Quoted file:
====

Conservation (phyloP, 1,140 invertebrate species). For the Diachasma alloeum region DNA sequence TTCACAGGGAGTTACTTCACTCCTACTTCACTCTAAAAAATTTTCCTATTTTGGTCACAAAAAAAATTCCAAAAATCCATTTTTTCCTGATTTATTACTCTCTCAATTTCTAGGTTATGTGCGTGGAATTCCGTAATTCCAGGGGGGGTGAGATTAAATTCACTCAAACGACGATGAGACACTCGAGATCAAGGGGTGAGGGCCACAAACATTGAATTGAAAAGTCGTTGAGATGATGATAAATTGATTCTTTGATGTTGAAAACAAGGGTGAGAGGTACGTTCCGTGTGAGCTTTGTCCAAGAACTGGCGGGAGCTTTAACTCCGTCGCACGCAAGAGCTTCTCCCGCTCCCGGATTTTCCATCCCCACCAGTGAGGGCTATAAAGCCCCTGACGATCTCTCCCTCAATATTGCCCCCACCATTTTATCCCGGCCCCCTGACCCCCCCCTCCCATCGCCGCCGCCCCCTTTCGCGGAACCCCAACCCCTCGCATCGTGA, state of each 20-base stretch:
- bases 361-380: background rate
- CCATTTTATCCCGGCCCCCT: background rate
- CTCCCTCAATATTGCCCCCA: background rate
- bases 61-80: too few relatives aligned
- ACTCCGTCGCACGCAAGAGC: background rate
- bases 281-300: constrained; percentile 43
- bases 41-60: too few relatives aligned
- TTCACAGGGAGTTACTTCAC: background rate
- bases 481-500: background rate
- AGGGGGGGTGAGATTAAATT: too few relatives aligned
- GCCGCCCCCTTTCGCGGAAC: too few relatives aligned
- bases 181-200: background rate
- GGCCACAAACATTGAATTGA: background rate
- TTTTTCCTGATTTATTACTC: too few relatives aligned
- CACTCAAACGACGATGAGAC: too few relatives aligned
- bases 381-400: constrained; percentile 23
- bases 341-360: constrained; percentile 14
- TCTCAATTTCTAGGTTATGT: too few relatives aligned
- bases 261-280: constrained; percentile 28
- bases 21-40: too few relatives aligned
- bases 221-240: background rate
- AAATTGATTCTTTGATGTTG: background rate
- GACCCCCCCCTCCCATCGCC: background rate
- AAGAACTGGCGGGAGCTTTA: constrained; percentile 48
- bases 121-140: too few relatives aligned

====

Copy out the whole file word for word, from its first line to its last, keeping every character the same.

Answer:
Conservation (phyloP, 1,140 invertebrate species). For the Diachasma alloeum region DNA sequence TTCACAGGGAGTTACTTCACTCCTACTTCACTCTAAAAAATTTTCCTATTTTGGTCACAAAAAAAATTCCAAAAATCCATTTTTTCCTGATTTATTACTCTCTCAATTTCTAGGTTATGTGCGTGGAATTCCGTAATTCCAGGGGGGGTGAGATTAAATTCACTCAAACGACGATGAGACACTCGAGATCAAGGGGTGAGGGCCACAAACATTGAATTGAAAAGTCGTTGAGATGATGATAAATTGATTCTTTGATGTTGAAAACAAGGGTGAGAGGTACGTTCCGTGTGAGCTTTGTCCAAGAACTGGCGGGAGCTTTAACTCCGTCGCACGCAAGAGCTTCTCCCGCTCCCGGATTTTCCATCCCCACCAGTGAGGGCTATAAAGCCCCTGACGATCTCTCCCTCAATATTGCCCCCACCATTTTATCCCGGCCCCCTGACCCCCCCCTCCCATCGCCGCCGCCCCCTTTCGCGGAACCCCAACCCCTCGCATCGTGA, state of each 20-base stretch:
- bases 361-380: background rate
- CCATTTTATCCCGGCCCCCT: background rate
- CTCCCTCAATATTGCCCCCA: background rate
- bases 61-80: too few relatives aligned
- ACTCCGTCGCACGCAAGAGC: background rate
- bases 281-300: constrained; percentile 43
- bases 41-60: too few relatives aligned
- TTCACAGGGAGTTACTTCAC: background rate
- bases 481-500: background rate
- AGGGGGGGTGAGATTAAATT: too few relatives aligned
- GCCGCCCCCTTTCGCGGAAC: too few relatives aligned
- bases 181-200: background rate
- GGCCACAAACATTGAATTGA: background rate
- TTTTTCCTGATTTATTACTC: too few relatives aligned
- CACTCAAACGACGATGAGAC: too few relatives aligned
- bases 381-400: constrained; percentile 23
- bases 341-360: constrained; percentile 14
- TCTCAATTTCTAGGTTATGT: too few relatives aligned
- bases 261-280: constrained; percentile 28
- bases 21-40: too few relatives aligned
- bases 221-240: background rate
- AAATTGATTCTTTGATGTTG: background rate
- GACCCCCCCCTCCCATCGCC: background rate
- AAGAACTGGCGGGAGCTTTA: constrained; percentile 48
- bases 121-140: too few relatives aligned